Cary Grant spent over thirty years as a leading man whose presence in a movie brought people to the box office. During that time he made more classics than almost anyone. And no one created as much of an archetypal screen persona than Grant – a persona that, like a brand name, told the audience what it was getting and that it would be a quality product.
“The New York Times” once called Grant “devastatingly handsome, practically imperturbable, and as elegant as a Cole Porter lyric.” Porter’s words are an apt simile – urbane, sophisticated, with a playful quality that defied predictability. Grant was able to bring other colors to the table as well – selfishness, contempt, misogyny, manipulation, indifference – but when one of these shades surfaces it is balanced by Grant’s more attractive traits, which could have turned cloying without the darker elements.
Cary Grant was born Archibald Leach in Bristol, England in 1904. The son of a garment worker, Grant’s mother was institutionalized when he was nine. For solace, Grant turned to the English music hall, doing odd jobs for theaters before taking to the stage at age 14 with the Bob Pender comedy troupe as an acrobat and stilt-walker. The group toured the U.S. in 1920, and Grant decided to stay, supporting himself by selling painted neckties, working in vaudeville and performing as a stilt-walker at Coney Island.
Returning to England in 1923, he performed in musical comedies until he was discovered by Broadway producer Arthur Hammerstein, who shipped him back to New York for a run in nephew Oscar’s musical, “Golden Dawn.” A stage career followed, until, in 1932 he signed a contract with Paramount which put him in several undistinguished films until Mae West chose him for her foil in She Done Him Wrong (1933). Paramount asked Grant to change his name, and Archie Leach was relegated to film trivia – it is the name on a headstone in Arsenic and Old Lace (1944) and in His Girl Friday (1940) Grant says, “The last person who said that to me was Archie Leach, just a week before he cut his throat.”
His first major success was opposite Katherine Hepburn in Sylvia Scarlett (1935), when Paramount loaned him to RKO. Feeling the studio system too constraining, Grant never again signed with a studio, becoming one of the first successful free agent actors, a model for stars today. The freedom let him choose his own projects and his pay went up enormously (by 1950, his fee had skyrocketed to $300,000 per picture and he was one of the first actors to get a percentage of a film’s gross). Freed from Paramount’s tether, Grant made great decisions about roles and began honing his persona in films like Topper (1937), The Awful Truth (1937), Bringing Up Baby (1938), The Philadelphia Story(1940) and many others. For Penny Serenade (1941), Grant earned the first of his two Oscar nominations. The second was for Clifford Odets’s None But the Lonely Heart (1944), in a role that deviated sharply from Grant’s now well-ingrained persona and was not a box office success.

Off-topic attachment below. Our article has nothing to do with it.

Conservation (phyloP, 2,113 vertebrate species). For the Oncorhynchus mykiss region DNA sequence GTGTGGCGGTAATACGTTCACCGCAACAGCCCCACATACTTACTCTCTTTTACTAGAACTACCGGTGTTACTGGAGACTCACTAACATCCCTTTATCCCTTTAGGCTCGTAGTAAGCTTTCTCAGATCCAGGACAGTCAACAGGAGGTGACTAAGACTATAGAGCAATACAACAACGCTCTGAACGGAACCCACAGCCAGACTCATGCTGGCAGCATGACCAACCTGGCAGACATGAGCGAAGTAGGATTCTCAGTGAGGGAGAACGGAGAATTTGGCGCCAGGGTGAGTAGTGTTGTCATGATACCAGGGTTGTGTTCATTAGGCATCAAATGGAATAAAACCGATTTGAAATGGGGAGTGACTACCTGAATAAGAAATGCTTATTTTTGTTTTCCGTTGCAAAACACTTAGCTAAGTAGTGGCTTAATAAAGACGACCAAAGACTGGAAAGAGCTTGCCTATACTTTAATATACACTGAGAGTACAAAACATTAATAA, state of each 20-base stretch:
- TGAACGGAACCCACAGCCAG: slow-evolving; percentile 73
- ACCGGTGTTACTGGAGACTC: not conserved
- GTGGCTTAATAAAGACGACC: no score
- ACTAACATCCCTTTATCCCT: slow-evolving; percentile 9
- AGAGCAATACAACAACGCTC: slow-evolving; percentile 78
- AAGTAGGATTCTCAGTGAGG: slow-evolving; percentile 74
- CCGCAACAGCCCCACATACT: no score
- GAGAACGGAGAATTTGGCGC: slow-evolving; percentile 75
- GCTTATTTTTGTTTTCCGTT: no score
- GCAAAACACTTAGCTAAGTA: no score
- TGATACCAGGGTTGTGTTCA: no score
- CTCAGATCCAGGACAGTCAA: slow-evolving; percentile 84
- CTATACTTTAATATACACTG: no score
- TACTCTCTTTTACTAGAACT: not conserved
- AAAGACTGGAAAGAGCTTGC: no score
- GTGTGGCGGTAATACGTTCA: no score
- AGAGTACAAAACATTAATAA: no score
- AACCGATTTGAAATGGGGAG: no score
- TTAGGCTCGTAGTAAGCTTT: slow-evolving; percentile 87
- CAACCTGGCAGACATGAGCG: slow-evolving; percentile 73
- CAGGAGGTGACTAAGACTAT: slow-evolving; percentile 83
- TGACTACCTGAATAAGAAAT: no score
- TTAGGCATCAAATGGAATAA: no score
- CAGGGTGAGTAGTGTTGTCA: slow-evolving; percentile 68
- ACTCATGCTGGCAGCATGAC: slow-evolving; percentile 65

Though Grant never received an Oscar — until, in 1970, the Academy voted him an honorary award- – he was remembered at the ceremony. In 1964 when one of his movies, Father Goose, won an Oscar for best screenplay, writer Peter Stone, accepting the award, thanked Grant, who, he said, “keeps winning these things for other people.”
In real life, Grant was not far removed from his screen image. “I pretend to be somebody I wanted to be and I finally became that person,” he once said. “Or he became me. Or we met at some point. It’s a relationship.” Politically conservative, Grant became a U.S. citizen in 1942 and spent time entertaining the troops during World War II. A philanthropist, despite rumors that he was a tightwad, Grant was an outspoken opponent of smoking, which he had quit through hypnotism. Grant was fairly open about his quest for self-knowledge through psychotherapy and lectured about his use of LSD. Eschewing makeup, which he claimed never to wear in any role, Grant overcame the paling effect of stage lights by maintaining a year-round sun tan. Four marriages ended in divorce, and he called his actress daughter Jennifer (with wife Dyan Cannon) his “best production.”
Grant quit acting in the late sixties, not wishing to age on film (though he was substantially older than he looked through most of his career) and thereby leaving his image static. Accepting his Oscar a few years later, he said, “I have been privileged to be part of Hollywood’s most glorious era. I think there is an even more glorious era right around the corner.” Opinions on that may differ, but if you are ever asked to name the actor who sums up the first entire century of movies, you can feel safe choosing Cary Grant.
The title of our feature comes from a possibly apocryphal story about a journalist sending a telegram to the actor asking “how old Cary Grant”, Grant notoriously guarded about his age sent a reply saying “Old Cary Grant fine, how old you.”